In a country where so many people are hungry and homeless, they may be the earthquake's most vulnerable survivors: children who now have to fend for themselves because their parents are missing or dead.
"We don't have a number yet, but with 150,000 people killed in the earthquake, one can imagine it will run in the thousands," said Kent Page of UNICEF.
Haiti already had too many unwanted children, even before the earthquake.
According to the U.N., the country has more than 300 orphanages, as well as places they call creches.
The kids in creches have families. But they can't afford to keep them. So they leave them with strangers, hoping that someone somewhere else will adopt them.
A Place to Go
At one creche ABC News visited, children slept on mattresses laid out on the gravel courtyard. They had only a couple of blue sheets for shelter. Many of the kids had chronic coughs.
The teacher who runs the place told us she had no idea how many kids are were -- though there seemed to be more than 100 ranging in age from newborns to age 7. All she could say for certain was that the numbers had grown since the earthquake.
The conditions were less than ideal. In fact, UNICEF is urgently trying to move the children to a more comfortable camp. But at least they're relatively safe from the predators out on the streets.
"They are young, they are innocent," she said. "Some people, some bad people ... can exploit them to do some bad things."
"They're vulnerable to violence," said UNICEF's Page, "They're vulnerable to abuse. It could be sexual abuse, what have you. There are also reports that we have heard, that are being investigated, of children being picked up and possibly illegally trafficked out of the country."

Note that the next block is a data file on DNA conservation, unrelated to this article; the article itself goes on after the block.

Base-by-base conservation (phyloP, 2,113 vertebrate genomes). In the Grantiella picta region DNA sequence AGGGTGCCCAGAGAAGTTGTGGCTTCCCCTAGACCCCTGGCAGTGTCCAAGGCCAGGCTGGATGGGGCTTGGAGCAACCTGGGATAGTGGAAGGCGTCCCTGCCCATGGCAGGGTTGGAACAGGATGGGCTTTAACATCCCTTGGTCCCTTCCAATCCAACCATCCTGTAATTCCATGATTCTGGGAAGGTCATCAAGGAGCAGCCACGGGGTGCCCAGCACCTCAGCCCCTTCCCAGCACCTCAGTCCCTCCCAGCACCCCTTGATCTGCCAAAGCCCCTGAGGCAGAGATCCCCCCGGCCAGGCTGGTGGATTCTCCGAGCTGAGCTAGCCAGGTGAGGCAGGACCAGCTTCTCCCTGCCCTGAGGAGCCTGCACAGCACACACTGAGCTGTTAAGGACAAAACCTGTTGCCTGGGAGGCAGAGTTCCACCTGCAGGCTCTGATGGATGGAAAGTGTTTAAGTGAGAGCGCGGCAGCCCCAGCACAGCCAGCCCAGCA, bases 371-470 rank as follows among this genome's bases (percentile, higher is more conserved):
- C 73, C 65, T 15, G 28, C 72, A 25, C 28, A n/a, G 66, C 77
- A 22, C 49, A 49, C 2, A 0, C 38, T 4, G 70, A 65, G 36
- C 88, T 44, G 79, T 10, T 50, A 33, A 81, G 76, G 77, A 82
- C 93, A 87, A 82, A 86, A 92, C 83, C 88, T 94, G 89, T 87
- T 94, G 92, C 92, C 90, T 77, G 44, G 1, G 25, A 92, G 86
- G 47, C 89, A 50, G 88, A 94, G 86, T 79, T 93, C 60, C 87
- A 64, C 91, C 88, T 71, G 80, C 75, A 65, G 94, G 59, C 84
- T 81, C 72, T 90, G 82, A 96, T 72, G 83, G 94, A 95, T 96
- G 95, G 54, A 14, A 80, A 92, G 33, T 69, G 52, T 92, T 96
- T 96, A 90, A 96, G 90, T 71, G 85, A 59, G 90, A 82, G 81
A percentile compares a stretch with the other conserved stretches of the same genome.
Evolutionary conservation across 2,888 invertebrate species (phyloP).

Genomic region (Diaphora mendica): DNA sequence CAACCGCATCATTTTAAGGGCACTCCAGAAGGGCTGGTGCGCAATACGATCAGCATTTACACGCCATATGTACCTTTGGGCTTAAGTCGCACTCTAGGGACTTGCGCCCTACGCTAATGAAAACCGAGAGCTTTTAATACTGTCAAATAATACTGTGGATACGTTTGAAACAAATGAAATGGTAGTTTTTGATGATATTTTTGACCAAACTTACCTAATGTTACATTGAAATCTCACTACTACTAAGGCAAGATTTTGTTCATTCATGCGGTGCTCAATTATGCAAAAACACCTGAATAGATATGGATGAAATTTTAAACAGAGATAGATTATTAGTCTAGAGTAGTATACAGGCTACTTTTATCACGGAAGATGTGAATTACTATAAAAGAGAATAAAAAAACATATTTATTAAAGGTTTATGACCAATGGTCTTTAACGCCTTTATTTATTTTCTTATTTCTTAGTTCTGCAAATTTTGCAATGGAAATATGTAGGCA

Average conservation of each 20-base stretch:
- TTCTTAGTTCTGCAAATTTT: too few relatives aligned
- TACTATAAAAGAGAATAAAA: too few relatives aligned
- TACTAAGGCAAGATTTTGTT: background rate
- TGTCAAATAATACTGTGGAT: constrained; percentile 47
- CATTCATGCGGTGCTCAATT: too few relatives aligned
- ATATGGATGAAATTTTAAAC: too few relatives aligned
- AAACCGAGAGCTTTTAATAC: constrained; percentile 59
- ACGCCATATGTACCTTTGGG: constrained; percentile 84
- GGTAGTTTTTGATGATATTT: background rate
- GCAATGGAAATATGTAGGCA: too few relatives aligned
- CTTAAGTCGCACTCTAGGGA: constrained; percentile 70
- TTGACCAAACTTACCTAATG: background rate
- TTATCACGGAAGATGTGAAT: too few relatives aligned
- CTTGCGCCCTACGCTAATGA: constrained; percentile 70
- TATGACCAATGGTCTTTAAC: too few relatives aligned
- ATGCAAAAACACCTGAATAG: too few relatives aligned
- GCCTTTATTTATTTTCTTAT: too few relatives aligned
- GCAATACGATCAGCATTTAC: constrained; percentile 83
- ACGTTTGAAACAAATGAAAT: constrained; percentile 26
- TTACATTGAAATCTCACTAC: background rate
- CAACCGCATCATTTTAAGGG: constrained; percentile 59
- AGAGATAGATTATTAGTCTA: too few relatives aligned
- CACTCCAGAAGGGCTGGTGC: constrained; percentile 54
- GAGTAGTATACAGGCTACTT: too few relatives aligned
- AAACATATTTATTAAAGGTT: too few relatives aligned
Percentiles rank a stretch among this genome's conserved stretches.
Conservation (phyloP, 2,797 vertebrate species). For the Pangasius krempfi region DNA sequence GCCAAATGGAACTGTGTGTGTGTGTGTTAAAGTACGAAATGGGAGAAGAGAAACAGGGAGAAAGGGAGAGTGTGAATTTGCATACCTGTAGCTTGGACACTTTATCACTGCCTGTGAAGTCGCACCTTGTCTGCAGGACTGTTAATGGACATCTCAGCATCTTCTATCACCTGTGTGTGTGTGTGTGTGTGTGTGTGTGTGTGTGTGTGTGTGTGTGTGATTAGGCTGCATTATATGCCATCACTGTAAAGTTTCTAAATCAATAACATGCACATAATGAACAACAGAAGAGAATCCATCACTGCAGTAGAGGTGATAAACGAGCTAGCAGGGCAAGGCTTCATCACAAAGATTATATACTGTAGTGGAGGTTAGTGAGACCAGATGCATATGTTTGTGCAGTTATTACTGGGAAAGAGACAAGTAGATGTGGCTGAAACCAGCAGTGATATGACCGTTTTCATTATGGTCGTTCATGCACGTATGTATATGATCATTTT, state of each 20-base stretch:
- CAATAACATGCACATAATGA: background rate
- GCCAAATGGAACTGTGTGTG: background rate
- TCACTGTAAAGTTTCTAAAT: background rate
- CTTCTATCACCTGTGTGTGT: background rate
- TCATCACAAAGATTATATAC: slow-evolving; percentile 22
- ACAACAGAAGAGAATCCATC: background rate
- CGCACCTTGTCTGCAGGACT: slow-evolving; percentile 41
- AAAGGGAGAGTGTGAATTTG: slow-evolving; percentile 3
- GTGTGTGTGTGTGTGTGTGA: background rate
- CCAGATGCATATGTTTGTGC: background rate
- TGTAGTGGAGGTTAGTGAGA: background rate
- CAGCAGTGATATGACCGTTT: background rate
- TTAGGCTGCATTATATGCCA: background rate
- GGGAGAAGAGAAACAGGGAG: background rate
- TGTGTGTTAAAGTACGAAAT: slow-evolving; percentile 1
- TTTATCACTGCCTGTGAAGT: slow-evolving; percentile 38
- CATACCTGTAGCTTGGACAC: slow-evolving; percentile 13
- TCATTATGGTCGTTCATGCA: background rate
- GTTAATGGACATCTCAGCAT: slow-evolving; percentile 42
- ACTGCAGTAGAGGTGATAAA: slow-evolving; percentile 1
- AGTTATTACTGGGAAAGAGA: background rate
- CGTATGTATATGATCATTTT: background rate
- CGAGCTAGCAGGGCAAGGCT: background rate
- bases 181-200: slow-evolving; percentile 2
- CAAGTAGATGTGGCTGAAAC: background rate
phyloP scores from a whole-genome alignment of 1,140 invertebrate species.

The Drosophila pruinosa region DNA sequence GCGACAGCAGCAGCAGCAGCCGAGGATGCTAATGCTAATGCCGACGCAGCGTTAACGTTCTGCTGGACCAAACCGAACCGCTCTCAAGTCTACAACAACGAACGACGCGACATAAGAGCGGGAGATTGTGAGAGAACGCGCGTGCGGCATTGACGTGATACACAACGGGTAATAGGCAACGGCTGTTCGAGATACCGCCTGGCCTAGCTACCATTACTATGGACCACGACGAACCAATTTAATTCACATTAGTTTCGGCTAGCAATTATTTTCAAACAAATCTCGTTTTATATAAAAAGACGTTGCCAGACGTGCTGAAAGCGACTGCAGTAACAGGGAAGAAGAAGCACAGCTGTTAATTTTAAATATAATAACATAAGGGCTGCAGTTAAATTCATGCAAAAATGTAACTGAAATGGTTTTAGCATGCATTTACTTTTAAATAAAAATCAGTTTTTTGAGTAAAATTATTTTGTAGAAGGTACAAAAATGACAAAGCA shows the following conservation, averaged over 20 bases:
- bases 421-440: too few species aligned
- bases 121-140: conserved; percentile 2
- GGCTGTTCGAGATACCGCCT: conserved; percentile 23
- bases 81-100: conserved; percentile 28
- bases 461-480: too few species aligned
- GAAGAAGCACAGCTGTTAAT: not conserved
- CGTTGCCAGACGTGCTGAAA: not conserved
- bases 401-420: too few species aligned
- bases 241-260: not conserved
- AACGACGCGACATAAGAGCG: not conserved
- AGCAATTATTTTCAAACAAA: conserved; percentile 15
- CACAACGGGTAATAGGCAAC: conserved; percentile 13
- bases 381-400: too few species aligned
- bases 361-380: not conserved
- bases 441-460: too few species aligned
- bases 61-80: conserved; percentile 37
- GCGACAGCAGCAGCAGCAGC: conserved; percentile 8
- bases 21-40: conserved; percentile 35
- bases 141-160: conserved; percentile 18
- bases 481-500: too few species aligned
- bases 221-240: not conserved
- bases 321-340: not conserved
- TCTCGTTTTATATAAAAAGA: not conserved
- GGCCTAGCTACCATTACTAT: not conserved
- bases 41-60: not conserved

Trying for a Normal Life
The U.N. is just now starting to reach out to children who lost their parents during the quake.
The camp ABC News visited is the first of five camps where they will live temporarily -- a safe haven for songs, for games, even for bedtime stories.
"This is a safe place for these children," Page said "It's a place where they can resume a normal-type of life. They get into a routine where things are normal, stable and clean. So they respect each other and they respect themselves."
Some of them are orphans. Some may still have family members out there searching for them.
One group of girls was rescued from abusive homes. They had been sold to wealthy families as domestic servants. In many cases, they were treated no better than slaves.
Another boy had no idea what happened to his family. The psychologist on site said he was clearly struggling. But he appeared to be happy to play games with his new friends.
UNICEF will do its best to reunite the children with their extended families.
But unfortunately, there were only 58 children live in the safe haven at the time of the visit. Countless others are still out there on the streets, vulnerable to potential predators.
Click here for more a list of organizations helping victims of Haiti's earthquake" at the end of the Wright piece.